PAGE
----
Friday December 21, 2001 Homily by Fr. Robert Altier Third Week in Advent
Reading (Song of Songs 2:8-14) Gospel (St. Luke 1:39-45)
In the first reading today from the Song of Songs, we hear Solomon writing about the bride looking for the Bridegroom, desiring the Bridegroom; and then the Bridegroom, speaking to His wife, calls out to her to speak: "Let Me see your face because you are beautiful." The Church gives us this because it talks about how, from the brideís perspective, her Bridegroom is coming to her: over the mountains and over the hills. That is precisely what we see in the Gospel reading today. Our Lady, coming to Elizabeth with Jesus in her womb, comes through the hill country up over the mountains past Jerusalem into Ein Karim where Elizabeth and Zechariah live.
It was there, then, that Our Lord within the womb was speaking in that completely inaudible voice, but yet through the lips of His mother was able to bring the grace of God not only to Elizabeth but to John the Baptist, who was in the womb of Saint Elizabeth. So we see the baby in the womb of Saint Elizabeth leaping for joy as he hears the words that come forth from the mouth of the Mother of God. And we hear those beautiful words, then, of Elizabeth: "Blessed are you among womenÖbut who am I that the mother of my Lord should come to me?" recognizing the absolute dignity that God had given to the Blessed Mother and recognizing her own unworthiness, seeing the gift that God had given to her of being able to conceive this child, not only in such an extraordinary manner but to be such an extraordinary person. Even there, seeing Godís favor in her own life, she wonders how it is possible that the Mother of God would come to visit her. She sees the favor of God and yet, at the same time, she sees her own humility. She is filled with the Holy Spirit, we are told; and it was that which allowed her to be so humble in the face of the mystery of the Incarnation.
Then she goes on to say to Our Lady: "Blessed is she who trusted that the Lordís words to her would be fulfilled." For each one of us, as we seek the Lord in our hearts, that is precisely the attitude that we need to have. If we look at that first reading again, we look for the Lord to come to us. As we try to come to Him in prayer, as we try to open our hearts to Him, as we make the effort to come to Mass and to spend time with Him in the Blessed Sacrament, we seek Him - and yet we have to wait. Even though He is right here in the Blessed Sacrament - we know that He is there, and in that sense we can see Him - in our hearts it is very often dark and dry. We sit there in the darkness awaiting the dawn. That is what Elizabeth was noticing; that is what the world had been waiting for: waiting for the Lord to come and calling out to Him, "Come, my Beloved!"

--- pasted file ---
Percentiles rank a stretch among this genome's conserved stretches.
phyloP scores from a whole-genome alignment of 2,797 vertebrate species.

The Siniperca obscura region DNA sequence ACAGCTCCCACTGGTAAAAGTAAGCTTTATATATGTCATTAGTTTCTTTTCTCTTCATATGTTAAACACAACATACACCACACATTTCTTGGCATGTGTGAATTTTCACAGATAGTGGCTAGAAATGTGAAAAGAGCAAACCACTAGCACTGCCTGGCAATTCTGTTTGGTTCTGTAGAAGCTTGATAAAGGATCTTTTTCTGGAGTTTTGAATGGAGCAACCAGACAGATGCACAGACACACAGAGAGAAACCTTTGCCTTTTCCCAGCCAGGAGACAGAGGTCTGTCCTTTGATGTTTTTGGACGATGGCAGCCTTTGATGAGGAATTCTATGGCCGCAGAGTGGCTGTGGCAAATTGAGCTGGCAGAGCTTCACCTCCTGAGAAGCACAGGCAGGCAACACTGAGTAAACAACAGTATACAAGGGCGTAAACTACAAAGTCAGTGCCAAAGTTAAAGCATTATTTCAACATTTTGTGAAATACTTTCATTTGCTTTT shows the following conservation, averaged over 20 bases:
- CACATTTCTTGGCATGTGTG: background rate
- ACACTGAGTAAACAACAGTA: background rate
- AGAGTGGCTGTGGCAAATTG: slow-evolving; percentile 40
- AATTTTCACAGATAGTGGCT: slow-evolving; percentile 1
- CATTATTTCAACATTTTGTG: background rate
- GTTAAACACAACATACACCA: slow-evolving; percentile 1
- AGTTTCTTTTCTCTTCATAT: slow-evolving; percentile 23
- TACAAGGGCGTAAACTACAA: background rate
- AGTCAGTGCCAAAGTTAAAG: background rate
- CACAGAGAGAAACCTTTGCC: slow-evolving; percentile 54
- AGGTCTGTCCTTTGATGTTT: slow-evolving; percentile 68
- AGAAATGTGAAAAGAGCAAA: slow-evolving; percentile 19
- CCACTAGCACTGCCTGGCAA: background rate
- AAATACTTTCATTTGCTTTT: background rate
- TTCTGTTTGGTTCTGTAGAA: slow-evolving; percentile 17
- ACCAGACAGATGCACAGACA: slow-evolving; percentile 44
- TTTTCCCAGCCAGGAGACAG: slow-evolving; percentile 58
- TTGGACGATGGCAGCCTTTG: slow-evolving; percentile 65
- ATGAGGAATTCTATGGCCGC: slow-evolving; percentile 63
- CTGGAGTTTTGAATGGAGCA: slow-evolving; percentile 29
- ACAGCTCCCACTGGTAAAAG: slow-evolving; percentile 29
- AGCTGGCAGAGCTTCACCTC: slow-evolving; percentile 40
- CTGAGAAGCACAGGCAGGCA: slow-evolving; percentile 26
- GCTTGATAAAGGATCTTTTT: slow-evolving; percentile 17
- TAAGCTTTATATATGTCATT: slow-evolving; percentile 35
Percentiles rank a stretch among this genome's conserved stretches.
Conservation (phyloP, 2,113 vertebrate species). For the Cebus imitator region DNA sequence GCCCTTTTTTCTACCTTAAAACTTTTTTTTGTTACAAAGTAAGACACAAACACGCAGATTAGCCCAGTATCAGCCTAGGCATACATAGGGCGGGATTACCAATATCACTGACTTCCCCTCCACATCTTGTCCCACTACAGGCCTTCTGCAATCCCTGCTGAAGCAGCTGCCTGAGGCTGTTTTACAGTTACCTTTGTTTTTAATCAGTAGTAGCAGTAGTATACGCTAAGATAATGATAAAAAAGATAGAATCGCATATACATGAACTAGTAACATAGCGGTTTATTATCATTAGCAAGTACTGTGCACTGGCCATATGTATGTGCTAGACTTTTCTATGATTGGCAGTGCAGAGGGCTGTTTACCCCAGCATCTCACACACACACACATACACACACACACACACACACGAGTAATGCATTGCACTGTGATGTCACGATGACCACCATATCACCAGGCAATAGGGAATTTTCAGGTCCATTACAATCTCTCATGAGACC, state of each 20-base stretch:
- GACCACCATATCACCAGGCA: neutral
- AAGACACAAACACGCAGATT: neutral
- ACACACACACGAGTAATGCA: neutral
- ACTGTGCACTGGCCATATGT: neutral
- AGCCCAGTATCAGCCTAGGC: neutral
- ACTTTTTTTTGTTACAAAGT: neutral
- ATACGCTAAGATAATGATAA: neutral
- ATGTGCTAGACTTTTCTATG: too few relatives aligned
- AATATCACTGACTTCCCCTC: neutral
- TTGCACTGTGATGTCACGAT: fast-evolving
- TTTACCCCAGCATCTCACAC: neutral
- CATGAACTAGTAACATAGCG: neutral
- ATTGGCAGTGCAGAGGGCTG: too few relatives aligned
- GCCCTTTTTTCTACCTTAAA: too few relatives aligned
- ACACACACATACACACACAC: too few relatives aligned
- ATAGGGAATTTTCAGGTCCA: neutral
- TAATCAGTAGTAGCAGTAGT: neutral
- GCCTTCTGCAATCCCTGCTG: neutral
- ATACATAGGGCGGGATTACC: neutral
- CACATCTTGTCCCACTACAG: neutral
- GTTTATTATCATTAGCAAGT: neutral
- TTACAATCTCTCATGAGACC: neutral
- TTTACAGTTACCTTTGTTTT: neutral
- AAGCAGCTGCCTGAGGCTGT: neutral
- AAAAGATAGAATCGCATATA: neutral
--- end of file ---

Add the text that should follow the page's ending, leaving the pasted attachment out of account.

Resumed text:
Now as the Lord is showing Himself hidden in His invisibleness because He is still within the womb of Our Lady, so too, for us, we can find the Lord within the Church. We hear His voice being spoken through His Church. And we can hear His voice spoken in the silence of our own hearts the same way that John the Baptist was able to hear, in essence, the voice of the Lord, even though He spoke not a word. When we hear the truth which the Church speaks, when we hear the truth which the Gospels preach to us, our heart, like John the Baptist, must leap for joy because it is the Word of God; it is the voice of Christ.
And then we simply need to believe. Who are we, we need to wonder, that Our Lord should come to us? That the truth should be presented to us while most of the rest of the world does not have it? That is not an arrogant statement, but it is one of absolute humility Ė the same thing that Elizabeth had to experience. Recognizing the incredible gift that God had given to her, she had to turn right around and say, "And who am I?" That is what we need to ask. We need to be able to go to the Lord and say, "Who am I that You should give to me this gift that so often we take for granted?" Elizabeth recognized that she could not take it for granted. We must not either.
But at the same time we must marvel at Godís love for us that He has given us this gift, that He has sent His Son to us, that He comes in the Blessed Sacrament - but in a very invisible way. And He speaks in silence, hidden, not now in His motherís womb but hidden behind the form of bread. He speaks in our hearts. When we recognize this mystery, when we accept it with our hearts, when we rejoice and internally leap for joy because our Beloved has come to us, then those words of Elizabeth to Our Lady will be spoken to each one of us; "Blessed are you who believed that the Lordís words to you would be fulfilled." God has made His promise. On the day of Baptism He accepted you as His own child, and now He feeds you with the Body and Blood of His own Son. His words to each one of us have indeed been fulfilled because we have believed. And in that silence we have heard Him speak in our hearts. We seek in the darkness and the silence of our heart for our Beloved, but our Beloved has come to each one of us. Now, all we wait for is to see His face and to hear His voice. For as it says: His face is beautiful; His voice is lovely. We beg Him now to show Himself to us in the Incarnation, in the Eucharist; and we wait to be able to see Him face-to-face forever. Blessed are they who believe in these words of the Lord spoken in the hearts of each one of us.
* This text was transcribed from the audio recording of a homily by Father Robert Altier with minimal editing.